The market - or karma, if you prefer - has a funny way of tempering expectations. The media are particularly prone to such acute reminders.
Take, for example, the wondrous world of private ownership of newspapers. With so much Wall Street pressure on newspapers to cut costs by all means necessary, many journalists and readers alike have pined for the good old days when prominent local citizens controlled their own local papers, establishing an insulated environment in which reporters could go after big stories and editors could muster all the resources they wished for, free of the controlling hand of distant outside investors.
Santa Barbara, CA, now says: Hold that thought. Its local newspaper, the 43,000-circulation News-Press, exposed the pitfalls of private local ownership earlier this month, when six senior staffers walked off the job following what they said were gross incidents of meddling and breaches of journalistic ethics by top management, including owner Wendy McCaw.
McCaw, a wealthy local citizen, was seen as the paper's savior when she purchased it from the New York Times Co. in 2000. But editors who departed told news outlets that she dictated newsroom policy from on high, reprimanded reporters for stories she didn't like, and, in the final coup de grace, put the head of the newspaper's editorial page - who was also the acting publisher - in charge of its newsroom, destroying the fundamental separation between the two functions.
The mass walkout and accompanying back-and-forth sniping brought into focus the unavoidable fact that private ownership poses its own separate set of risks for local papers. As ex-editor Jerry Roberts told Editor & Publisher, "You have this conflict between the audience of the newspaper and the audience of one - the owner."
The issue has particular resonance right now, after The McClatchy Co.'s sale of The Philadelphia Inquirer and its tabloid cousin, the Daily News, to a coalition of local investors in Philadelphia headed by former PR man Brian Tierney.
To his credit, Tierney seems to have made all the right moves so far: making all the new owners sign pledges not to interfere with editorial operations, mending relations (more or less) with some at the paper who hated him from his days as a local attack dog on behalf of his clients, and announcing a whopping $5 million advertising campaign to boost readership at the limping publications.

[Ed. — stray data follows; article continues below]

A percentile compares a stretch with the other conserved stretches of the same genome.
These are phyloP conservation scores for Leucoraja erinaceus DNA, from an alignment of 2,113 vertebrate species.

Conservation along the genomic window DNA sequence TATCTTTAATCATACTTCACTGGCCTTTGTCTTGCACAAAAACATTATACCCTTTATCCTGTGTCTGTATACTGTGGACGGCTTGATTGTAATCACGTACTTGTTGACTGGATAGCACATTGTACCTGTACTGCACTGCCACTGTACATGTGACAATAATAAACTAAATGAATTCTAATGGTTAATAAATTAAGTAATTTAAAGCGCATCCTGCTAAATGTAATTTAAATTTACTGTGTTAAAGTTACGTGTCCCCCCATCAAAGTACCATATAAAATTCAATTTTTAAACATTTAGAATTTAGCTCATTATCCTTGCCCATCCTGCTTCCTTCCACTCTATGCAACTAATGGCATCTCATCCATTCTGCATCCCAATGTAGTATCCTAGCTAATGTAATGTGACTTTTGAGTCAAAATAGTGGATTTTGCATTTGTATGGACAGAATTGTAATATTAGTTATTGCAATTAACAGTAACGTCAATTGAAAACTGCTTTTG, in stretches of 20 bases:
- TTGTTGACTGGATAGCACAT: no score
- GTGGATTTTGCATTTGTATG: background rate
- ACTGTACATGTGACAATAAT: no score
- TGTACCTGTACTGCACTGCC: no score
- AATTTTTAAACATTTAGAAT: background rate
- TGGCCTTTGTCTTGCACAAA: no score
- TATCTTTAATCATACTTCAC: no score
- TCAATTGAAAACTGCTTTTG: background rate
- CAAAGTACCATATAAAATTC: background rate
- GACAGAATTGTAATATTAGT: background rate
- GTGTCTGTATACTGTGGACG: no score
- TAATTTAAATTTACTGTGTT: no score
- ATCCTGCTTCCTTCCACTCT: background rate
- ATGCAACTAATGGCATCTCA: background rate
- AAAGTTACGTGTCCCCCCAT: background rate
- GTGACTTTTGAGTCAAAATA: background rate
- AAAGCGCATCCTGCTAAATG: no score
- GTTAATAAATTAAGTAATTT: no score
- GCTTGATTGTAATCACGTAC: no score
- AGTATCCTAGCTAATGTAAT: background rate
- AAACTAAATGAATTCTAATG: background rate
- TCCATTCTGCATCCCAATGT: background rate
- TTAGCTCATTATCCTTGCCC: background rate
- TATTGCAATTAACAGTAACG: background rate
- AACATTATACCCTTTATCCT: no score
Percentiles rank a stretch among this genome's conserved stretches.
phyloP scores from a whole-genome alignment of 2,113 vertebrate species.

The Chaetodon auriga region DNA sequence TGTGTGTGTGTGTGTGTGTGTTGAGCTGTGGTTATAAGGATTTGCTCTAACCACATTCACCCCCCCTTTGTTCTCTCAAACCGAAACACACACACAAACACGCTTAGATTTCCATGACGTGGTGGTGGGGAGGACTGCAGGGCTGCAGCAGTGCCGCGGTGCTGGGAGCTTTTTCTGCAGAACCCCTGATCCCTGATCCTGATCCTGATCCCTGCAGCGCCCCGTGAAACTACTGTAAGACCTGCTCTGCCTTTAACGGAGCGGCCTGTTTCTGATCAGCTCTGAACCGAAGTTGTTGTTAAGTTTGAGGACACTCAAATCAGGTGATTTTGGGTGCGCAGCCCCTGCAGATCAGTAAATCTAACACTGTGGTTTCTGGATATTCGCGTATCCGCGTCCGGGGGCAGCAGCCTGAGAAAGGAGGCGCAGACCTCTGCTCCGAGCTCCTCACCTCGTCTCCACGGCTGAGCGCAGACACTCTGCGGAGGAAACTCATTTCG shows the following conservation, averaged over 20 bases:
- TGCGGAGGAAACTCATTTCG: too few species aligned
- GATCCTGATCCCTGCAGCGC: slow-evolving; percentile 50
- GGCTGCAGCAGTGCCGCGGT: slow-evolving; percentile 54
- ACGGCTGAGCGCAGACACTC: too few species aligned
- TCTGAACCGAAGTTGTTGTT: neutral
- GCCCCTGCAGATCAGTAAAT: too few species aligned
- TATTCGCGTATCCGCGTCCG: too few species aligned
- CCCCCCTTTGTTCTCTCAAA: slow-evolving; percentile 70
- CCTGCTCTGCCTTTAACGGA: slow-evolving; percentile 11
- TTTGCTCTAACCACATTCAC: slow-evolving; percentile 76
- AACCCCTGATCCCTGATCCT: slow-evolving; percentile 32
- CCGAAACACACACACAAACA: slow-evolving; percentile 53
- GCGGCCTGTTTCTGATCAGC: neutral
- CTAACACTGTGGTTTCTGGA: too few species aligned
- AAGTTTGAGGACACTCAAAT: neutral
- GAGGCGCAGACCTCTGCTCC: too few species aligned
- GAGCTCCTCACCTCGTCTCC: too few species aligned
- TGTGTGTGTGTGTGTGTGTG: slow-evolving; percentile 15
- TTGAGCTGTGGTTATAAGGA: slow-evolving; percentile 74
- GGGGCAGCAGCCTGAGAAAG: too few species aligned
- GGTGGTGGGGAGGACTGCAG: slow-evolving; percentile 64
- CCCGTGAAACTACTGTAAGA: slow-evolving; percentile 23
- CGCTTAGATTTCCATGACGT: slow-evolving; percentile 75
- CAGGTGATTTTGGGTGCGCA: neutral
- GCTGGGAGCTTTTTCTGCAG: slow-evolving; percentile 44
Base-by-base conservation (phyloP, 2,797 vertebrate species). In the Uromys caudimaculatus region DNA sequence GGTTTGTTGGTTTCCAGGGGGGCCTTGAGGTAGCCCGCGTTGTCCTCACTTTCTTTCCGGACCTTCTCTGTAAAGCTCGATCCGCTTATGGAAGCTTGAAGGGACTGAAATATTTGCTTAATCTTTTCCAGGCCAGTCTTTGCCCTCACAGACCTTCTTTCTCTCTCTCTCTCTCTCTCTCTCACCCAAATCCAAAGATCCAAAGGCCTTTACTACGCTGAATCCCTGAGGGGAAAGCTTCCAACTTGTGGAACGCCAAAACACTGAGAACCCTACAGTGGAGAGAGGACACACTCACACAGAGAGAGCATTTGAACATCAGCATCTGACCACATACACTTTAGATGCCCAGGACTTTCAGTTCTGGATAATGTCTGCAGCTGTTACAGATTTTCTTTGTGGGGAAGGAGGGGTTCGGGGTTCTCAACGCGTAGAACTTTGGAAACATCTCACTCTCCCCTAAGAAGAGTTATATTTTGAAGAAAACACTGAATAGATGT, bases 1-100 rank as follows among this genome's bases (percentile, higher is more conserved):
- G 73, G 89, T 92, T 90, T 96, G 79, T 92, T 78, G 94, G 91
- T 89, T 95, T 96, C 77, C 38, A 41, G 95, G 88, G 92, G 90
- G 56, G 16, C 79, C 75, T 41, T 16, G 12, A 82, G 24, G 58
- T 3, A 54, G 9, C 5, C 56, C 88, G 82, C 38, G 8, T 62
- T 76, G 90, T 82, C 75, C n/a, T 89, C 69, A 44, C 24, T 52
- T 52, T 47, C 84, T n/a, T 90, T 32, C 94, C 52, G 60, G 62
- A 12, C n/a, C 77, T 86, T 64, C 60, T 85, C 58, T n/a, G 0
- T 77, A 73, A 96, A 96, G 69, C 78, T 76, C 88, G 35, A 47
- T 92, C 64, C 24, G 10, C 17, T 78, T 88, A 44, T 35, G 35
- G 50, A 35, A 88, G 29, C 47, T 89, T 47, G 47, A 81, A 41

Time, of course, will tell. McCaw's reign lasted five years before the big meltdown - which, it must be noted, was not managed well at all on the paper's side. Considering just how important community relations - and, indeed, media relations - are to a paper's central purpose, the News-Press' response was decidedly blasé; it consisted of a mere editor's note to readers, even while the incident was becoming worldwide news.
Moreover, the paper's spokesman, veteran California crisis manager and ex-journalist Sam Singer of Singer Associates, has seemed disingenuous in his statements about the incident. Asked if any ethical boundaries were crossed, he replied "none whatsoever," though journalism professors and experts will tell you that a paper that mixes its news and opinion sections and fails to report honestly on itself is being unethical.
Singer also said the departed editors left because they "didn't see eye to eye with ownership" on the issue of local news coverage; in fact, their very public complaints were much larger and more specific than that. He also tried to deflect questions by saying that one departed staffer was "on suspension for having threatened to kill another staff member." After naming that person, he added piously, "So there are some other issues in play here that we would prefer not to discuss in detail."
So, Wall Street has its drawbacks for journalists. But so do clueless private owners who muck up a newsroom and then try to use PR to obscure the situation.